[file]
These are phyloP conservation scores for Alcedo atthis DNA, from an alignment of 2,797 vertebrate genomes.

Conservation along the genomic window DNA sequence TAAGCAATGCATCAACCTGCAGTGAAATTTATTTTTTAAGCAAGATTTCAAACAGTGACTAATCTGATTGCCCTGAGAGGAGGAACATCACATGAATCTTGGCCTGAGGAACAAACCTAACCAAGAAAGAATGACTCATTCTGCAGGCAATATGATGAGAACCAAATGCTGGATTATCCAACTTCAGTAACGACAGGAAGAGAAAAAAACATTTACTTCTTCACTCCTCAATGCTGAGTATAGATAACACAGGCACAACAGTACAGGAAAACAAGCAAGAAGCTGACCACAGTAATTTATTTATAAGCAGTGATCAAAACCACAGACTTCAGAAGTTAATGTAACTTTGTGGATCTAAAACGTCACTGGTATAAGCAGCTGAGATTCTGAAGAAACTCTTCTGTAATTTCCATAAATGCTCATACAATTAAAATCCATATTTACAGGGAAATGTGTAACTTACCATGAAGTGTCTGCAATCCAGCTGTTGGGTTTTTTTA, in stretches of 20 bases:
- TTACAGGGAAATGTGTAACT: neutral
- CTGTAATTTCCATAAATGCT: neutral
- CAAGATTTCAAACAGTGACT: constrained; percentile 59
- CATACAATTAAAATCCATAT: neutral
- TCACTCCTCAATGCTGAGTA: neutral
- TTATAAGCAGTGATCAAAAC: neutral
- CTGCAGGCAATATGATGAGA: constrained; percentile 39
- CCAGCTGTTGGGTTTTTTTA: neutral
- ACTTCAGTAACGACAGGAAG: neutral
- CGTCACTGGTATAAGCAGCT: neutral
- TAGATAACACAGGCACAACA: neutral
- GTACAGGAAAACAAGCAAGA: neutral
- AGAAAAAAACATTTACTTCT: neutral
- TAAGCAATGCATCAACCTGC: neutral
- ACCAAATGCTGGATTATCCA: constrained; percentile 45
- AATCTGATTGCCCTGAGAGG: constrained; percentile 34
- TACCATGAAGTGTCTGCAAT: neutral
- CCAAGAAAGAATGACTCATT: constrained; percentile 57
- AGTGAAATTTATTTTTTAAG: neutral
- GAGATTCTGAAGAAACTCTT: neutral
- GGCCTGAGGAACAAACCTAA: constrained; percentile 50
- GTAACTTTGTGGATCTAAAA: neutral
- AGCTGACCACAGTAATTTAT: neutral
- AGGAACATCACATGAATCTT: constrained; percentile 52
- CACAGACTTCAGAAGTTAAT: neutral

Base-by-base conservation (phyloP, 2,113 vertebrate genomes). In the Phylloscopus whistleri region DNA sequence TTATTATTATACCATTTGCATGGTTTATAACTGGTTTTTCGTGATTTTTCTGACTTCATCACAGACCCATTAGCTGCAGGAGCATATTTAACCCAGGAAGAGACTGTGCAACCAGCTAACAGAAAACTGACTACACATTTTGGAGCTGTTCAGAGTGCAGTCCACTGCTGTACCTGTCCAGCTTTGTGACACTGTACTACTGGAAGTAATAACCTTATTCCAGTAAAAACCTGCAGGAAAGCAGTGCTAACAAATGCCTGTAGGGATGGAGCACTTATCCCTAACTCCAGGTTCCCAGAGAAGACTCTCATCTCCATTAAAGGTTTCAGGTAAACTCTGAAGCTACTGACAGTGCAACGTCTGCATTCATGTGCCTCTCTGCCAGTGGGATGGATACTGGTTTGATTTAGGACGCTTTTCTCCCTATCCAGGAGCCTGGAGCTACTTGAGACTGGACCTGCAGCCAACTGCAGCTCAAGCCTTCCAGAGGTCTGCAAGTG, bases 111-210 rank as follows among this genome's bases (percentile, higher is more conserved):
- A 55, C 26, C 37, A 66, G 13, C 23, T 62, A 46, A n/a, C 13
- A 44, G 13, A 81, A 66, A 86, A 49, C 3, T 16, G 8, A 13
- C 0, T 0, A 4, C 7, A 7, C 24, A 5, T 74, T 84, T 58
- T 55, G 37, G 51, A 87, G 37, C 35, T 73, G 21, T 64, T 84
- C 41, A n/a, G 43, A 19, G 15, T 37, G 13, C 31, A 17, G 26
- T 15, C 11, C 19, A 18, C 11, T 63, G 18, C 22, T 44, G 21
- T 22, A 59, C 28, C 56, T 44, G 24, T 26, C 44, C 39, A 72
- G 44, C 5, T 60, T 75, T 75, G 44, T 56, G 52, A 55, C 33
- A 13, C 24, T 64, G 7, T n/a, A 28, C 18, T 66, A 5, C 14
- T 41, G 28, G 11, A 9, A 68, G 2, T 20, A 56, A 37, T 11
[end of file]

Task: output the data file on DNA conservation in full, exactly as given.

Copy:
These are phyloP conservation scores for Alcedo atthis DNA, from an alignment of 2,797 vertebrate genomes.

Conservation along the genomic window DNA sequence TAAGCAATGCATCAACCTGCAGTGAAATTTATTTTTTAAGCAAGATTTCAAACAGTGACTAATCTGATTGCCCTGAGAGGAGGAACATCACATGAATCTTGGCCTGAGGAACAAACCTAACCAAGAAAGAATGACTCATTCTGCAGGCAATATGATGAGAACCAAATGCTGGATTATCCAACTTCAGTAACGACAGGAAGAGAAAAAAACATTTACTTCTTCACTCCTCAATGCTGAGTATAGATAACACAGGCACAACAGTACAGGAAAACAAGCAAGAAGCTGACCACAGTAATTTATTTATAAGCAGTGATCAAAACCACAGACTTCAGAAGTTAATGTAACTTTGTGGATCTAAAACGTCACTGGTATAAGCAGCTGAGATTCTGAAGAAACTCTTCTGTAATTTCCATAAATGCTCATACAATTAAAATCCATATTTACAGGGAAATGTGTAACTTACCATGAAGTGTCTGCAATCCAGCTGTTGGGTTTTTTTA, in stretches of 20 bases:
- TTACAGGGAAATGTGTAACT: neutral
- CTGTAATTTCCATAAATGCT: neutral
- CAAGATTTCAAACAGTGACT: constrained; percentile 59
- CATACAATTAAAATCCATAT: neutral
- TCACTCCTCAATGCTGAGTA: neutral
- TTATAAGCAGTGATCAAAAC: neutral
- CTGCAGGCAATATGATGAGA: constrained; percentile 39
- CCAGCTGTTGGGTTTTTTTA: neutral
- ACTTCAGTAACGACAGGAAG: neutral
- CGTCACTGGTATAAGCAGCT: neutral
- TAGATAACACAGGCACAACA: neutral
- GTACAGGAAAACAAGCAAGA: neutral
- AGAAAAAAACATTTACTTCT: neutral
- TAAGCAATGCATCAACCTGC: neutral
- ACCAAATGCTGGATTATCCA: constrained; percentile 45
- AATCTGATTGCCCTGAGAGG: constrained; percentile 34
- TACCATGAAGTGTCTGCAAT: neutral
- CCAAGAAAGAATGACTCATT: constrained; percentile 57
- AGTGAAATTTATTTTTTAAG: neutral
- GAGATTCTGAAGAAACTCTT: neutral
- GGCCTGAGGAACAAACCTAA: constrained; percentile 50
- GTAACTTTGTGGATCTAAAA: neutral
- AGCTGACCACAGTAATTTAT: neutral
- AGGAACATCACATGAATCTT: constrained; percentile 52
- CACAGACTTCAGAAGTTAAT: neutral

Base-by-base conservation (phyloP, 2,113 vertebrate genomes). In the Phylloscopus whistleri region DNA sequence TTATTATTATACCATTTGCATGGTTTATAACTGGTTTTTCGTGATTTTTCTGACTTCATCACAGACCCATTAGCTGCAGGAGCATATTTAACCCAGGAAGAGACTGTGCAACCAGCTAACAGAAAACTGACTACACATTTTGGAGCTGTTCAGAGTGCAGTCCACTGCTGTACCTGTCCAGCTTTGTGACACTGTACTACTGGAAGTAATAACCTTATTCCAGTAAAAACCTGCAGGAAAGCAGTGCTAACAAATGCCTGTAGGGATGGAGCACTTATCCCTAACTCCAGGTTCCCAGAGAAGACTCTCATCTCCATTAAAGGTTTCAGGTAAACTCTGAAGCTACTGACAGTGCAACGTCTGCATTCATGTGCCTCTCTGCCAGTGGGATGGATACTGGTTTGATTTAGGACGCTTTTCTCCCTATCCAGGAGCCTGGAGCTACTTGAGACTGGACCTGCAGCCAACTGCAGCTCAAGCCTTCCAGAGGTCTGCAAGTG, bases 111-210 rank as follows among this genome's bases (percentile, higher is more conserved):
- A 55, C 26, C 37, A 66, G 13, C 23, T 62, A 46, A n/a, C 13
- A 44, G 13, A 81, A 66, A 86, A 49, C 3, T 16, G 8, A 13
- C 0, T 0, A 4, C 7, A 7, C 24, A 5, T 74, T 84, T 58
- T 55, G 37, G 51, A 87, G 37, C 35, T 73, G 21, T 64, T 84
- C 41, A n/a, G 43, A 19, G 15, T 37, G 13, C 31, A 17, G 26
- T 15, C 11, C 19, A 18, C 11, T 63, G 18, C 22, T 44, G 21
- T 22, A 59, C 28, C 56, T 44, G 24, T 26, C 44, C 39, A 72
- G 44, C 5, T 60, T 75, T 75, G 44, T 56, G 52, A 55, C 33
- A 13, C 24, T 64, G 7, T n/a, A 28, C 18, T 66, A 5, C 14
- T 41, G 28, G 11, A 9, A 68, G 2, T 20, A 56, A 37, T 11